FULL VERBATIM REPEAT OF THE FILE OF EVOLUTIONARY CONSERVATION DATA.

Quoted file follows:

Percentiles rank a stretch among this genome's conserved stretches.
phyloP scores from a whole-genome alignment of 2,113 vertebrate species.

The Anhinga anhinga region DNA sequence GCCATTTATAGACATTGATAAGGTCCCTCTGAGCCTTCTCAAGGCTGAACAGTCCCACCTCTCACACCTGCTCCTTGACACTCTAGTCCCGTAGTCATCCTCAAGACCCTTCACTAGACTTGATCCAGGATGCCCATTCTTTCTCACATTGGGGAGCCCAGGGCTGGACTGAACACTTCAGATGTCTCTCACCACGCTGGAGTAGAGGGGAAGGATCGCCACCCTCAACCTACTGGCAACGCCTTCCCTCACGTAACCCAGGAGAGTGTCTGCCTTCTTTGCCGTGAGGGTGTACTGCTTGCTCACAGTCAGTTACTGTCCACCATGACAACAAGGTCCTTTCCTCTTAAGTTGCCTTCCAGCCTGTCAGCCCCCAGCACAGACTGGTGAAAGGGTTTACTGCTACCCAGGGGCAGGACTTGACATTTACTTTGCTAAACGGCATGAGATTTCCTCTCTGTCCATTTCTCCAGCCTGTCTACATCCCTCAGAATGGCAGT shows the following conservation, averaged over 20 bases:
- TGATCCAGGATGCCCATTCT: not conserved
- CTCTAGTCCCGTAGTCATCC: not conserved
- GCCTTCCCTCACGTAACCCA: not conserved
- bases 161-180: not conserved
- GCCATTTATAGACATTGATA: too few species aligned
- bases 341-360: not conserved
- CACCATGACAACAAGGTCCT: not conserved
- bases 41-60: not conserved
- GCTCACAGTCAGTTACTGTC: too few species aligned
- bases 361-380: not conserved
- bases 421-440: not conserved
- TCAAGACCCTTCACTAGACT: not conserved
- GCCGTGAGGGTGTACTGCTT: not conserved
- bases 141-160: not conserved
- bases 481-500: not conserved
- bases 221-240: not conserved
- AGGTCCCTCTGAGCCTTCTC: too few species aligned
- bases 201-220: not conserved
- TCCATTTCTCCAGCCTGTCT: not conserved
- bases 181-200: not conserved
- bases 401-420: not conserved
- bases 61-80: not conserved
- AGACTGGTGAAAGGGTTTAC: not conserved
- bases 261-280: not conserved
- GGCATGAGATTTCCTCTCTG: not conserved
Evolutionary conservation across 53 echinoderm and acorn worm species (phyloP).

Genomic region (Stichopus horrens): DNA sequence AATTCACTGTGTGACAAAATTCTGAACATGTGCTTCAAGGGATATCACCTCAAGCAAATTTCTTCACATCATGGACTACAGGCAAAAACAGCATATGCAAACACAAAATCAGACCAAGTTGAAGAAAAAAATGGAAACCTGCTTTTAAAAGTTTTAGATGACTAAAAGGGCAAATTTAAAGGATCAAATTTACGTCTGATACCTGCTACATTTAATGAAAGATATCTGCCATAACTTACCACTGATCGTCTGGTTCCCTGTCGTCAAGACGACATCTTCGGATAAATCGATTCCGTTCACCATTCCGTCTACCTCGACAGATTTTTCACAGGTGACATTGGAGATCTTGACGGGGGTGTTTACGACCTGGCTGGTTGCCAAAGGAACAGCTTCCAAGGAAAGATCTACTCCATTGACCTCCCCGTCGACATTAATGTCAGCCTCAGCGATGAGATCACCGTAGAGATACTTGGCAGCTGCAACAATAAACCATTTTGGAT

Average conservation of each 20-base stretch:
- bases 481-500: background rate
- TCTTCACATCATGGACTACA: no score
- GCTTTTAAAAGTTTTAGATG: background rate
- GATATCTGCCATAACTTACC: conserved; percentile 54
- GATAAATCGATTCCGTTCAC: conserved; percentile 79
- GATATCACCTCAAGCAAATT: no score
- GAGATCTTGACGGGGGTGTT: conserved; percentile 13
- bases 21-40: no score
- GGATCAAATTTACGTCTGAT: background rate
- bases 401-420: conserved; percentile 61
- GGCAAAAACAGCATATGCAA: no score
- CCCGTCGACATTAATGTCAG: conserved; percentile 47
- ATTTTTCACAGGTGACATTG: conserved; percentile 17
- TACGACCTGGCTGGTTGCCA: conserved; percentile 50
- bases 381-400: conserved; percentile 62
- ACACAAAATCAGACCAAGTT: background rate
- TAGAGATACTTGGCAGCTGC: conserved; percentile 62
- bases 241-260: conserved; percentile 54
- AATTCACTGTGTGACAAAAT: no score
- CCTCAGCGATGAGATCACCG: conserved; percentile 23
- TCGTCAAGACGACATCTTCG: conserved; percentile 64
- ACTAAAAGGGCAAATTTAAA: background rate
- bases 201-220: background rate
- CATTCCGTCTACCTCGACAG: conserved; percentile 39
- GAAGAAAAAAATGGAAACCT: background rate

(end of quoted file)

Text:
Percentiles rank a stretch among this genome's conserved stretches.
phyloP scores from a whole-genome alignment of 2,113 vertebrate species.

The Anhinga anhinga region DNA sequence GCCATTTATAGACATTGATAAGGTCCCTCTGAGCCTTCTCAAGGCTGAACAGTCCCACCTCTCACACCTGCTCCTTGACACTCTAGTCCCGTAGTCATCCTCAAGACCCTTCACTAGACTTGATCCAGGATGCCCATTCTTTCTCACATTGGGGAGCCCAGGGCTGGACTGAACACTTCAGATGTCTCTCACCACGCTGGAGTAGAGGGGAAGGATCGCCACCCTCAACCTACTGGCAACGCCTTCCCTCACGTAACCCAGGAGAGTGTCTGCCTTCTTTGCCGTGAGGGTGTACTGCTTGCTCACAGTCAGTTACTGTCCACCATGACAACAAGGTCCTTTCCTCTTAAGTTGCCTTCCAGCCTGTCAGCCCCCAGCACAGACTGGTGAAAGGGTTTACTGCTACCCAGGGGCAGGACTTGACATTTACTTTGCTAAACGGCATGAGATTTCCTCTCTGTCCATTTCTCCAGCCTGTCTACATCCCTCAGAATGGCAGT shows the following conservation, averaged over 20 bases:
- TGATCCAGGATGCCCATTCT: not conserved
- CTCTAGTCCCGTAGTCATCC: not conserved
- GCCTTCCCTCACGTAACCCA: not conserved
- bases 161-180: not conserved
- GCCATTTATAGACATTGATA: too few species aligned
- bases 341-360: not conserved
- CACCATGACAACAAGGTCCT: not conserved
- bases 41-60: not conserved
- GCTCACAGTCAGTTACTGTC: too few species aligned
- bases 361-380: not conserved
- bases 421-440: not conserved
- TCAAGACCCTTCACTAGACT: not conserved
- GCCGTGAGGGTGTACTGCTT: not conserved
- bases 141-160: not conserved
- bases 481-500: not conserved
- bases 221-240: not conserved
- AGGTCCCTCTGAGCCTTCTC: too few species aligned
- bases 201-220: not conserved
- TCCATTTCTCCAGCCTGTCT: not conserved
- bases 181-200: not conserved
- bases 401-420: not conserved
- bases 61-80: not conserved
- AGACTGGTGAAAGGGTTTAC: not conserved
- bases 261-280: not conserved
- GGCATGAGATTTCCTCTCTG: not conserved
Evolutionary conservation across 53 echinoderm and acorn worm species (phyloP).

Genomic region (Stichopus horrens): DNA sequence AATTCACTGTGTGACAAAATTCTGAACATGTGCTTCAAGGGATATCACCTCAAGCAAATTTCTTCACATCATGGACTACAGGCAAAAACAGCATATGCAAACACAAAATCAGACCAAGTTGAAGAAAAAAATGGAAACCTGCTTTTAAAAGTTTTAGATGACTAAAAGGGCAAATTTAAAGGATCAAATTTACGTCTGATACCTGCTACATTTAATGAAAGATATCTGCCATAACTTACCACTGATCGTCTGGTTCCCTGTCGTCAAGACGACATCTTCGGATAAATCGATTCCGTTCACCATTCCGTCTACCTCGACAGATTTTTCACAGGTGACATTGGAGATCTTGACGGGGGTGTTTACGACCTGGCTGGTTGCCAAAGGAACAGCTTCCAAGGAAAGATCTACTCCATTGACCTCCCCGTCGACATTAATGTCAGCCTCAGCGATGAGATCACCGTAGAGATACTTGGCAGCTGCAACAATAAACCATTTTGGAT

Average conservation of each 20-base stretch:
- bases 481-500: background rate
- TCTTCACATCATGGACTACA: no score
- GCTTTTAAAAGTTTTAGATG: background rate
- GATATCTGCCATAACTTACC: conserved; percentile 54
- GATAAATCGATTCCGTTCAC: conserved; percentile 79
- GATATCACCTCAAGCAAATT: no score
- GAGATCTTGACGGGGGTGTT: conserved; percentile 13
- bases 21-40: no score
- GGATCAAATTTACGTCTGAT: background rate
- bases 401-420: conserved; percentile 61
- GGCAAAAACAGCATATGCAA: no score
- CCCGTCGACATTAATGTCAG: conserved; percentile 47
- ATTTTTCACAGGTGACATTG: conserved; percentile 17
- TACGACCTGGCTGGTTGCCA: conserved; percentile 50
- bases 381-400: conserved; percentile 62
- ACACAAAATCAGACCAAGTT: background rate
- TAGAGATACTTGGCAGCTGC: conserved; percentile 62
- bases 241-260: conserved; percentile 54
- AATTCACTGTGTGACAAAAT: no score
- CCTCAGCGATGAGATCACCG: conserved; percentile 23
- TCGTCAAGACGACATCTTCG: conserved; percentile 64
- ACTAAAAGGGCAAATTTAAA: background rate
- bases 201-220: background rate
- CATTCCGTCTACCTCGACAG: conserved; percentile 39
- GAAGAAAAAAATGGAAACCT: background rate